In the 70s, corporal punishment was allowed, and I was 'sentenced' to two belts from a large leather strap.
I, like most young boys, loved playtime at school, the chance to run around, make as much noise as I wanted and to play football.
We played a strange variation of football where we all put our school bags on the ground and each one was a goal. We had to both defend this goal and try to tackle the others to score goals by kicking the ball and hitting someone else’s bag. Competition was intense.
We never played with the girls and always kept ourselves to ourselves. But, one lunchtime, the ball was kicked slightly further away than normal and before one of us could retrieve it, a girl picked it up and ran off with it. We were not standing for that, so I ran after her and eventually caught up with her, bringing her crashing to the ground with a superb rugby tackle to the lower legs. I reclaimed our ball and continued with our game.
Time for us to get our school lunch came, eat it and then we returned to finish our game before the start of the afternoon session.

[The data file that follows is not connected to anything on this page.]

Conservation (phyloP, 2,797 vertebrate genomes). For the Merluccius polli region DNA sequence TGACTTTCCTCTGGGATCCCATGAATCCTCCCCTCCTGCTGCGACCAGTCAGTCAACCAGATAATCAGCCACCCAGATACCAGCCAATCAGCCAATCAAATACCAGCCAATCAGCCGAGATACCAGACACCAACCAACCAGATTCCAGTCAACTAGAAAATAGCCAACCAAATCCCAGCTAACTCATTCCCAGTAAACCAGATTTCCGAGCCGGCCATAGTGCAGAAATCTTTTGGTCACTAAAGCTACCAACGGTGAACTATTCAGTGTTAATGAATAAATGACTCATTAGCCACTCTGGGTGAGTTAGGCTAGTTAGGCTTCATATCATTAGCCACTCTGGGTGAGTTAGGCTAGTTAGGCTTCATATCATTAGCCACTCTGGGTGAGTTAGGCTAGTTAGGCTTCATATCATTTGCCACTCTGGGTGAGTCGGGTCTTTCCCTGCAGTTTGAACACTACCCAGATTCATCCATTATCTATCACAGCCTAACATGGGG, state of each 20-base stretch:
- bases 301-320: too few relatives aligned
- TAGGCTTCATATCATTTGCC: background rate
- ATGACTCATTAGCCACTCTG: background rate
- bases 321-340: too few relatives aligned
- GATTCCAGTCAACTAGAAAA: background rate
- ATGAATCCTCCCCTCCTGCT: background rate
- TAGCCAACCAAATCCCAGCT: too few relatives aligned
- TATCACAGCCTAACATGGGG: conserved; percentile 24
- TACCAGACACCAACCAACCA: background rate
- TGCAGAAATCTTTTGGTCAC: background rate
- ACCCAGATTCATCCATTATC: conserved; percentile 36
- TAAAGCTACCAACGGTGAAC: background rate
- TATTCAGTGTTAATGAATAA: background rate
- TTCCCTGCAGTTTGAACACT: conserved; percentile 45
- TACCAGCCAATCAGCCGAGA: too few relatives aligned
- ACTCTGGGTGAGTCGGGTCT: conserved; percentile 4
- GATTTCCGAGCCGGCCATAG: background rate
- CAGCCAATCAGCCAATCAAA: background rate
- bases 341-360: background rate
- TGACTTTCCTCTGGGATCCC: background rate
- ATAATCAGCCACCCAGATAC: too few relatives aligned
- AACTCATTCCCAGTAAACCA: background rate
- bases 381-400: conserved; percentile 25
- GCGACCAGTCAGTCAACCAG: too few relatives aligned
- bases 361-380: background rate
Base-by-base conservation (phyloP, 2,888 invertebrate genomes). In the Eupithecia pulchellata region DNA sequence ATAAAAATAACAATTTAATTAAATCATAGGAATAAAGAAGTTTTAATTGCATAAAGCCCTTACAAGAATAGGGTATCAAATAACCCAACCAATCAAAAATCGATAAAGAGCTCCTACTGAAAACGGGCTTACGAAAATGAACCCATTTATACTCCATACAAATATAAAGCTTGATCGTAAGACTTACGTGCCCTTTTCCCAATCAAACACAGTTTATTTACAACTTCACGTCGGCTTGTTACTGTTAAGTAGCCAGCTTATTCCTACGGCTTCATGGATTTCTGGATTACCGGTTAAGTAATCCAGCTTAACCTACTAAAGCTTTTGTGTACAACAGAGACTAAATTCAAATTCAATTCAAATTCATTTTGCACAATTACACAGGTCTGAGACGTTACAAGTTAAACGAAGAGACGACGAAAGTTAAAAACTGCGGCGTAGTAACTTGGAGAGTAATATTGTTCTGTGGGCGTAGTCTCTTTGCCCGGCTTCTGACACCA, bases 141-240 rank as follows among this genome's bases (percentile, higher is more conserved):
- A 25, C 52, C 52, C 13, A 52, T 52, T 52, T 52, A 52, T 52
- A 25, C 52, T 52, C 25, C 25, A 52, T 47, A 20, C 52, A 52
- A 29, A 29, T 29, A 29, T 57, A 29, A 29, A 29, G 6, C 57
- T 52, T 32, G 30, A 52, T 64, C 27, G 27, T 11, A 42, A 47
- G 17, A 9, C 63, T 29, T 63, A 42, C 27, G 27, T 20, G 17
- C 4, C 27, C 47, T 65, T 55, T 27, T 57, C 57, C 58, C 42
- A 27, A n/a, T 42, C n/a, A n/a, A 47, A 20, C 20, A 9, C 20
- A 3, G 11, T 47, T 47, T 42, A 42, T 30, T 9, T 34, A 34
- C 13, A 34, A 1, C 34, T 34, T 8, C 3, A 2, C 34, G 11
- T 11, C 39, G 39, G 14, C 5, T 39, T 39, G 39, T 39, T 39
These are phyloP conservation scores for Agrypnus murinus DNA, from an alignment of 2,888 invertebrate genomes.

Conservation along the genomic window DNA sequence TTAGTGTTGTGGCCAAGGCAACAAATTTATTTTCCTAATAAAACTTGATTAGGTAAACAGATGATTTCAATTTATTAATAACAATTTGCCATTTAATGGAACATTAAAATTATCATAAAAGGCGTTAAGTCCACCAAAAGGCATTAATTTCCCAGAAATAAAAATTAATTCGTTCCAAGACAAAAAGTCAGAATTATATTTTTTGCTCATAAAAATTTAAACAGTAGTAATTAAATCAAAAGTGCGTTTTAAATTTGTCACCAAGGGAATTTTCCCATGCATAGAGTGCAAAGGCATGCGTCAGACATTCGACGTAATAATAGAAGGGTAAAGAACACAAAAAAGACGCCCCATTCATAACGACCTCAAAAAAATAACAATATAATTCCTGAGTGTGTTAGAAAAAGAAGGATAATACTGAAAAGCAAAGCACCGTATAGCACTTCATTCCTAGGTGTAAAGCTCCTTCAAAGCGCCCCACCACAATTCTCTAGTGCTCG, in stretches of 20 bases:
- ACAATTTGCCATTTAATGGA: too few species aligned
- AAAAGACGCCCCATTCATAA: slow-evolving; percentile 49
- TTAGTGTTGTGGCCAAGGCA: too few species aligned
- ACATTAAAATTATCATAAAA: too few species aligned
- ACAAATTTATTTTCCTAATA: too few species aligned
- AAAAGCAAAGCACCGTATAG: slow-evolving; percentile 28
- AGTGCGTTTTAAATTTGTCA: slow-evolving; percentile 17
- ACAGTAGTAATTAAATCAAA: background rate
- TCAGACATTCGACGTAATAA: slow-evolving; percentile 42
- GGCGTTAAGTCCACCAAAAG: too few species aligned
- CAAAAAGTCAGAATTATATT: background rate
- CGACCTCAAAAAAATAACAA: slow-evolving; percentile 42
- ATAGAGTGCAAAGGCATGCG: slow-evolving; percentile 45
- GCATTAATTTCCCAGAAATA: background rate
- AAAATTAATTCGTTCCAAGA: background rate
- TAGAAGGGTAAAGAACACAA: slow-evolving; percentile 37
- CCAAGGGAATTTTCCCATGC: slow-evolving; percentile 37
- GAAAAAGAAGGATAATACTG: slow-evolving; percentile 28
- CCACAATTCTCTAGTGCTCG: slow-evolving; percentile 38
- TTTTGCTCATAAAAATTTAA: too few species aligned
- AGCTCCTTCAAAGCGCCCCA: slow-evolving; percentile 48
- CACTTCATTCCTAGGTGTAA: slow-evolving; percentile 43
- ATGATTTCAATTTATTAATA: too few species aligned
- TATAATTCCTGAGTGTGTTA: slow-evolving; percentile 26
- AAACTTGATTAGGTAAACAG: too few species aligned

We returned to the classroom and started to settle down to another boring English or History lesson. After a few minutes, the door opened and the head of our year walked in, whispered to the teacher who then called my name. I was escorted along the corridor to his office where the girl I had rugby-tackled earlier was sitting sobbing her heart out. It still didn’t really sink in that this was a result of something I had done. I was asked what had happened and gave my version of events, which ended in something like, “well, it was her own fault, she shouldn’t have taken our ball”.
In the 70s, corporal punishment was allowed, and I was ‘sentenced’ to two belts from a large leather strap. I held out my hand; the strap came down with a loud smack and nothing. The strap was raised again and a second loud smack and again nothing, no pain, red marks, nothing!
The year teacher said that this should be a lesson to me not to do it again, so he felt satisfied, I felt nothing, but the girl never stole our ball again.